By Andrea Stone, USA TODAY
CHEYENNE, Wyo. — Judy Shepard steps to the ballroom lectern, dangles her reading glasses and waves a folding fan. Necessities, she explains, for "a woman of a certain age." The state employees chuckle.
Soon they — and their guest speaker — will weep.
The story of how Shepard’s son Matthew was beaten, tied to a fence and left for dead near Laramie on a clear October night in 1998 is well-known. The murder of the college student sparked protests, vigils and calls for legal protections for victims of anti-gay violence. Shepard says she became "a mom on a mission."
Some 500 speeches later, Shepard has rarely cried in public, but on this day, she does.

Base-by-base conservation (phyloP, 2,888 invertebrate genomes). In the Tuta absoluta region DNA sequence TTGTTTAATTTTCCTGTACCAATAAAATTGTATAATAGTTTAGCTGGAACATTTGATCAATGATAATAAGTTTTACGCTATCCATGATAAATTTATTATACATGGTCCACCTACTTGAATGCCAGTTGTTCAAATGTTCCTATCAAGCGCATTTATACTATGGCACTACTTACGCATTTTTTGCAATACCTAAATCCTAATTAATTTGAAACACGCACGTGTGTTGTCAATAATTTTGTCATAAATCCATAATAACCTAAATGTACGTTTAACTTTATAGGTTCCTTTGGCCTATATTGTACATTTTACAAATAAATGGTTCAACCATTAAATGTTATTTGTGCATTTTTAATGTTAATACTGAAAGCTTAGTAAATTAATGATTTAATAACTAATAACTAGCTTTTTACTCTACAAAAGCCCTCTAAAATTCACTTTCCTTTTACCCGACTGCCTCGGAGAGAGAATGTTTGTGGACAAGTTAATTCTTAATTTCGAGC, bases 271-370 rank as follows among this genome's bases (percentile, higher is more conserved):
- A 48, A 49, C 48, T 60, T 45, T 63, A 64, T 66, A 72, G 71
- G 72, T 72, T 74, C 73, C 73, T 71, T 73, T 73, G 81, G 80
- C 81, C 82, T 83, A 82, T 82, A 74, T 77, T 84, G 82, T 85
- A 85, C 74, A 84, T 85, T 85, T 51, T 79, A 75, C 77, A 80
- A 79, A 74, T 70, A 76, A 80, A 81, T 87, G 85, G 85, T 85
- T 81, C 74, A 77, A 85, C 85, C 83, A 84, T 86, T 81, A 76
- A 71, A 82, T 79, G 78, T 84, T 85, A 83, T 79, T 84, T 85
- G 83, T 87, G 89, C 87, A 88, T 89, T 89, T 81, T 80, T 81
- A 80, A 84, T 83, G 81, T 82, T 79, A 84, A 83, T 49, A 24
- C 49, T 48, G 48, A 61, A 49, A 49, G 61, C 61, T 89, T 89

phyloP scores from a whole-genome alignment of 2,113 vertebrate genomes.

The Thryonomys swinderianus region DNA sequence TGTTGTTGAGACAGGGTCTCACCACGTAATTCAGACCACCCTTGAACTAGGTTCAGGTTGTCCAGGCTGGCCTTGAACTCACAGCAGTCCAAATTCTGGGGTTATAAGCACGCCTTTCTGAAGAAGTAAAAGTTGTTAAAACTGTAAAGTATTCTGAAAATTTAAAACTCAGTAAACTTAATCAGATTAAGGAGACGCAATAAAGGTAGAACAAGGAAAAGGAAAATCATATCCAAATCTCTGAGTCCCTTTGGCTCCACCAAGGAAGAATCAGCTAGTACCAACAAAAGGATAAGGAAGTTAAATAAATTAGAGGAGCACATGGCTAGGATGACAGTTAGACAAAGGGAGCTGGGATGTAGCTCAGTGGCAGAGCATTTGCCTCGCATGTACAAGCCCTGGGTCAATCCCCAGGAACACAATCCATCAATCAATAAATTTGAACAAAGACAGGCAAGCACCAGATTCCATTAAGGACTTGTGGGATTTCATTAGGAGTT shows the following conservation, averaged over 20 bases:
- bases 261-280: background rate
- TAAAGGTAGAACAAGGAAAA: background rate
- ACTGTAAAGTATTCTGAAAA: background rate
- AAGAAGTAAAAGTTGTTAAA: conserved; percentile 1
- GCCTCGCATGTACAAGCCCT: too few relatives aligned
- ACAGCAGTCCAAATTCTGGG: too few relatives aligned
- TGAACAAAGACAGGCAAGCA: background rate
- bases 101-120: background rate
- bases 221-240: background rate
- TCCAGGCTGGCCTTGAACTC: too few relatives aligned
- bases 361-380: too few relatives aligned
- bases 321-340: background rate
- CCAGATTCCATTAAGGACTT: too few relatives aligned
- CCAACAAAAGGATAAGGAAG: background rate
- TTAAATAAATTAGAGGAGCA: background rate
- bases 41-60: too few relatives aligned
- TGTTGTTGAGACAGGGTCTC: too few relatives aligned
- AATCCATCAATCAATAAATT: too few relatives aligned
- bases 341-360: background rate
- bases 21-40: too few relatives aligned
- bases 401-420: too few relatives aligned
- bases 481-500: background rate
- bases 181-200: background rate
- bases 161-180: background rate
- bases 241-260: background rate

"Oh, I’m so sorry," she says as she clears her throat. "There’s a hole in my life," she sobs. "Deep breath, everybody." The 150 people in the room inhale as one.
One of the most approachable faces of the gay rights movement may finally see her mission fulfilled this year as Congress moves closer to passing the hate-crimes bill she has lobbied for a decade to pass. The Matthew Shepard Act would extend federal protections to people victimized because of sexual orientation. To give lawmakers an added push, Shepard begins a tour this month to promote her book, The Meaning of Matthew: My Son’s Murder in Laramie, and a World Transformed.
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